the details on Unity’s journey into real-time ray tracing.
At GDC 2019, Unity announced that it had partnered with NVIDIA to offer real-time ray tracing in the game engine. This was showcased via a 2019 BMW 8 Series Coupe demo, with a CG car rendered in Unity’s High Definition Render Pipeline (HDRP) with an NVIDIA RTX 2080Ti card.
Ray tracing has been somewhat of a holy grail for real-time game engines – Unreal Engine introduced the capability with its NVIDIA partnership last year – but it now feels like a much more achievable goal than ever before. befores & afters asked Natalya Tatarchuk, VP of Graphics, Unity Technologies, about the decision to pursue real-time ray tracing in Unity.
b&a: Before this real-time ray tracing announcement, what were some of the ways Unity or some of your users were doing real-time raytracing with the engine?
Natalya Tatarchuk (VP of Graphics, Unity Technologies): Last year we harnessed the power of real-time ray tracing technology for accelerating lighting workflows through a real-time path tracer to bake lighting with our GPU progressive lightmapper, which is built utilizing GPU for path tracing execution. With that, we brought the efficiency of GPU real-time ray tracing implementation to content creators workflows.
But this was just the beginning of our real-time ray tracing journey. We needed to make amazing, offline-quality professional graphics accessible to all our users in real-time frame rates, so they could take full advantage of the ray tracing technology. With real-time ray tracing, interactive graphics reaches new levels of realism, allowing for truly dynamic global rendering effects, not possible before at fast frame rates.
This year, we focused on expanding the toolbox shipping with our High Definition Render Pipeline (HDRP) to provide more variety of sophisticated tools to the users. Not every situation calls for real-time ray tracing, so we’ve been considerate when it comes to forcing innovation before the technology is in place to use it. Now, with the introduction of faster more performant GPUs such as NVIDIA’s RTX, we are nearing a place where real-time ray tracing is ready for adoption by developers at large.
In 2017 we introduced the High Definition Render Pipeline in Preview, which is our raster-based rendering solution that unlocks beautiful graphics and high performance for modern hardware. Like the rest of Unity, it was built to be extensible so it makes the perfect foundation for which to build our real-time ray tracing solution. In addition to being highly performant for consumer hardware, it also helps solve one of the biggest bottlenecks in asset creation, which is the pipeline for creating high fidelity content. Our real-time ray tracing solution allows creators to author once, and then determine whether they want to utilize it for raster-based creations, or real-time ray tracing.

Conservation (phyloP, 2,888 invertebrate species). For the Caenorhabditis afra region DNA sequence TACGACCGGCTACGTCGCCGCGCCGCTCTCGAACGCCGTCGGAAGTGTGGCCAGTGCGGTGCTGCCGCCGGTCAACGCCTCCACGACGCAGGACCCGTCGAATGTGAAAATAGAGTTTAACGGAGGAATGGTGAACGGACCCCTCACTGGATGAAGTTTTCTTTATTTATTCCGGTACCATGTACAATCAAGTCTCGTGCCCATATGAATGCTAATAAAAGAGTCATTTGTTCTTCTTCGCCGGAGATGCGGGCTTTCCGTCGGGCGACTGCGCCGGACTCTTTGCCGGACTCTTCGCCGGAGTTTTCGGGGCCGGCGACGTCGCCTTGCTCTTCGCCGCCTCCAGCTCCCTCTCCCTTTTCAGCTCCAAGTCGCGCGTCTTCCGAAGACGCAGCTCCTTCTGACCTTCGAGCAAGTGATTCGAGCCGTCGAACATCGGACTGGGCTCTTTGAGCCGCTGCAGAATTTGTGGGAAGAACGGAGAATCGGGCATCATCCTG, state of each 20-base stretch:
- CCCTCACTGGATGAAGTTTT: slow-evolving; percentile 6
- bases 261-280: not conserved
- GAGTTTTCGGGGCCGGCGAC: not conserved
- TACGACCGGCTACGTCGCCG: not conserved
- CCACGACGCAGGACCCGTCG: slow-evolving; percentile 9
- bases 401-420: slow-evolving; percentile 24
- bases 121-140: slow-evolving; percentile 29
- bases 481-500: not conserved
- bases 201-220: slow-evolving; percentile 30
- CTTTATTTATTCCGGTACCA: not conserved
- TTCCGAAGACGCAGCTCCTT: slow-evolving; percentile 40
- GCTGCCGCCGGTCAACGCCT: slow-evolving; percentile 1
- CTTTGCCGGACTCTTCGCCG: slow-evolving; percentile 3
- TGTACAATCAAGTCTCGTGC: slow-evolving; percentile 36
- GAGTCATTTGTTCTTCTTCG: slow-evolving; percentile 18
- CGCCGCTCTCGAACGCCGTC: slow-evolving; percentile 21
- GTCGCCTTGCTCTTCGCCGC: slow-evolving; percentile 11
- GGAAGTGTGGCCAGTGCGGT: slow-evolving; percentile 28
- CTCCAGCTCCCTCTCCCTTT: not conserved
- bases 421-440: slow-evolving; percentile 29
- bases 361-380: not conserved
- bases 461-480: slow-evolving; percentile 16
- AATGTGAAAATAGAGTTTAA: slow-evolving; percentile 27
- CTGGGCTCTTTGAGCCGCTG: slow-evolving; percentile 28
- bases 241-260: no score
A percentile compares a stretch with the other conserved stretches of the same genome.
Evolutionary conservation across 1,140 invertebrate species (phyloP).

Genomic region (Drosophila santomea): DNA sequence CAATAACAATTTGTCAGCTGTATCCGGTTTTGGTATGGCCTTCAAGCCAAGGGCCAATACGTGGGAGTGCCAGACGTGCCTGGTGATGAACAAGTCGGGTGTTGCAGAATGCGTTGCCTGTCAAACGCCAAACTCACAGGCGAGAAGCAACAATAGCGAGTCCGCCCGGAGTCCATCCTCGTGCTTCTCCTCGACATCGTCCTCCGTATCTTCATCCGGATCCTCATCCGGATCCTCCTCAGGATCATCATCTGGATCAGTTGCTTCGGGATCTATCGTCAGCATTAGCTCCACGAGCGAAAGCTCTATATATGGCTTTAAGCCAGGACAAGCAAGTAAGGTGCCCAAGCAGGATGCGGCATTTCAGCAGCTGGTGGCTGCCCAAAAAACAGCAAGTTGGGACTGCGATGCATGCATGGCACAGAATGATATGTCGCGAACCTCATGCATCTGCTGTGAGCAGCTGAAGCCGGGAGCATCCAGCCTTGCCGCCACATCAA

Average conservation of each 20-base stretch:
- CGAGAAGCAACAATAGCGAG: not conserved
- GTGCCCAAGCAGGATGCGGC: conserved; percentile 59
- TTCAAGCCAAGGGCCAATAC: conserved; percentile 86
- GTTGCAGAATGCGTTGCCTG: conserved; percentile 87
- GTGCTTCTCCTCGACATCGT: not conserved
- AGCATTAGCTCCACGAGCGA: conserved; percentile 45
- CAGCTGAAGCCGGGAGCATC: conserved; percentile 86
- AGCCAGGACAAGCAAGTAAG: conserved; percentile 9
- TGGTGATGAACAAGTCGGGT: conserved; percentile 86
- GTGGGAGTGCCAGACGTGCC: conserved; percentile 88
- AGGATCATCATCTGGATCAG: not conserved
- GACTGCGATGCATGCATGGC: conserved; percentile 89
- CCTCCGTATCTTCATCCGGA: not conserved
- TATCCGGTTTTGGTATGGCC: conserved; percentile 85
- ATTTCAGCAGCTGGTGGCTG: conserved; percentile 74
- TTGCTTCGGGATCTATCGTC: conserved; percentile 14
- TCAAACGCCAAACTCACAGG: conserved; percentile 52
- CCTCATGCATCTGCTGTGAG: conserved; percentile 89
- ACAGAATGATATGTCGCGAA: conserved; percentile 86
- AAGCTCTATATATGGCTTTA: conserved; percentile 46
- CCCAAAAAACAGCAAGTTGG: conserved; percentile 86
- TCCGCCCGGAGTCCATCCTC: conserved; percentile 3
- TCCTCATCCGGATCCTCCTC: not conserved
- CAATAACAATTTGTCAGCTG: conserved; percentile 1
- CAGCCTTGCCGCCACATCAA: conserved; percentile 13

Our ray tracing tech is built on top of our High Definition Render Pipeline with C# scripts and shaders, quick to reload and iterate. Our solution is built with choice, flexibility, and power in mind. We provide a wide variety of ray trace effects for you to play with.
C# and shader workflows give developers great flexibility on how to make changes and dig into the source as they have full source code access to our high-definition render pipeline implementation, including the real-time ray tracing tech. With C#, one of the main advantages for the graphics developers is the super quick hot reload iteration loop for quick feedback.
With this approach, we provide a solution that maximizes performance, gives great flexibility and control to the developers themselves. Of course, one of the biggest advantages of Unity’s scriptable render pipeline architecture is the ease with which we make graphics algorithms and pipeline architecture accessible for users’ customization. One such example is the effort the MPC team took to work on real-time ray tracing on top of the High Definition Render Pipeline for their production needs.
b&a: What tools and techniques come together to enable real-time ray tracing with Unity? What were the harder things you and partners had to solve to make it possible?
Natalya Tatarchuk: Last year we introduced the High Definition Render Pipeline, which is our raster-based solution that is capable of producing beautiful visual fidelity for modern consumer hardware. We built this technology to be forward thinking and future-proof, and to that end, we are building our real-time ray tracing solution on top of this scaffolding. This is actually solving one of the hardest parts of asset authoring, which is the creation of a reliable pipeline of gorgeous assets. With our solution, you can author once and create assets for both raster and raytraced situations.